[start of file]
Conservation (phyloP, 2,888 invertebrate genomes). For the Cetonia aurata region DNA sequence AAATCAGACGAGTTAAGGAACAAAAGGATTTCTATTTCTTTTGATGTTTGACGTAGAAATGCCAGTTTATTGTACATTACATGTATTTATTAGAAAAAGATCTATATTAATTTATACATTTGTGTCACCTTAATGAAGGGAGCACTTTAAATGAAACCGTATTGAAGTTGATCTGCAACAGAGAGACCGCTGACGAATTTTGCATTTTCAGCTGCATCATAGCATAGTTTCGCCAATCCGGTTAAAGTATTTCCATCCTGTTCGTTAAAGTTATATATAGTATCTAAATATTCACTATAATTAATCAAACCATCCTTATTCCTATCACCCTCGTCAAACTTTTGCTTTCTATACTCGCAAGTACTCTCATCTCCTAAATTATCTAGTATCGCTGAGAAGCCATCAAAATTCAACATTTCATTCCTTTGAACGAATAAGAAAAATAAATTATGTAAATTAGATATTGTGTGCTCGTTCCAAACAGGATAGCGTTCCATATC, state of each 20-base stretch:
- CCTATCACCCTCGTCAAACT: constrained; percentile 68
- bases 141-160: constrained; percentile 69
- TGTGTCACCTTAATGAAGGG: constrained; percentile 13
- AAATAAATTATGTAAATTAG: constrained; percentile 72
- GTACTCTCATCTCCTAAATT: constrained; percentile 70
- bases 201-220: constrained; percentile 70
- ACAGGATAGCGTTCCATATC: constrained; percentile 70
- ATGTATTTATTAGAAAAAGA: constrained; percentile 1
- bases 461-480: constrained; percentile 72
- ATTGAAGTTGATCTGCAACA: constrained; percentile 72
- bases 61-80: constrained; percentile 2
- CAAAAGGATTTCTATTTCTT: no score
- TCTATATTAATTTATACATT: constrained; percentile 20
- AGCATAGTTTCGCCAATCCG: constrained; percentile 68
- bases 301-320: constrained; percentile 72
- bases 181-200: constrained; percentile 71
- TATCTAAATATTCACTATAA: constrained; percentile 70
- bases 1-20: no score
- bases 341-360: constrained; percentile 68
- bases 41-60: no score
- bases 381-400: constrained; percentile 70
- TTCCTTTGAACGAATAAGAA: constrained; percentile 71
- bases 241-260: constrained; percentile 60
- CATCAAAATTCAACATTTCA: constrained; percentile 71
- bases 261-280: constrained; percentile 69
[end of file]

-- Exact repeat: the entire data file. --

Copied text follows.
Conservation (phyloP, 2,888 invertebrate genomes). For the Cetonia aurata region DNA sequence AAATCAGACGAGTTAAGGAACAAAAGGATTTCTATTTCTTTTGATGTTTGACGTAGAAATGCCAGTTTATTGTACATTACATGTATTTATTAGAAAAAGATCTATATTAATTTATACATTTGTGTCACCTTAATGAAGGGAGCACTTTAAATGAAACCGTATTGAAGTTGATCTGCAACAGAGAGACCGCTGACGAATTTTGCATTTTCAGCTGCATCATAGCATAGTTTCGCCAATCCGGTTAAAGTATTTCCATCCTGTTCGTTAAAGTTATATATAGTATCTAAATATTCACTATAATTAATCAAACCATCCTTATTCCTATCACCCTCGTCAAACTTTTGCTTTCTATACTCGCAAGTACTCTCATCTCCTAAATTATCTAGTATCGCTGAGAAGCCATCAAAATTCAACATTTCATTCCTTTGAACGAATAAGAAAAATAAATTATGTAAATTAGATATTGTGTGCTCGTTCCAAACAGGATAGCGTTCCATATC, state of each 20-base stretch:
- CCTATCACCCTCGTCAAACT: constrained; percentile 68
- bases 141-160: constrained; percentile 69
- TGTGTCACCTTAATGAAGGG: constrained; percentile 13
- AAATAAATTATGTAAATTAG: constrained; percentile 72
- GTACTCTCATCTCCTAAATT: constrained; percentile 70
- bases 201-220: constrained; percentile 70
- ACAGGATAGCGTTCCATATC: constrained; percentile 70
- ATGTATTTATTAGAAAAAGA: constrained; percentile 1
- bases 461-480: constrained; percentile 72
- ATTGAAGTTGATCTGCAACA: constrained; percentile 72
- bases 61-80: constrained; percentile 2
- CAAAAGGATTTCTATTTCTT: no score
- TCTATATTAATTTATACATT: constrained; percentile 20
- AGCATAGTTTCGCCAATCCG: constrained; percentile 68
- bases 301-320: constrained; percentile 72
- bases 181-200: constrained; percentile 71
- TATCTAAATATTCACTATAA: constrained; percentile 70
- bases 1-20: no score
- bases 341-360: constrained; percentile 68
- bases 41-60: no score
- bases 381-400: constrained; percentile 70
- TTCCTTTGAACGAATAAGAA: constrained; percentile 71
- bases 241-260: constrained; percentile 60
- CATCAAAATTCAACATTTCA: constrained; percentile 71
- bases 261-280: constrained; percentile 69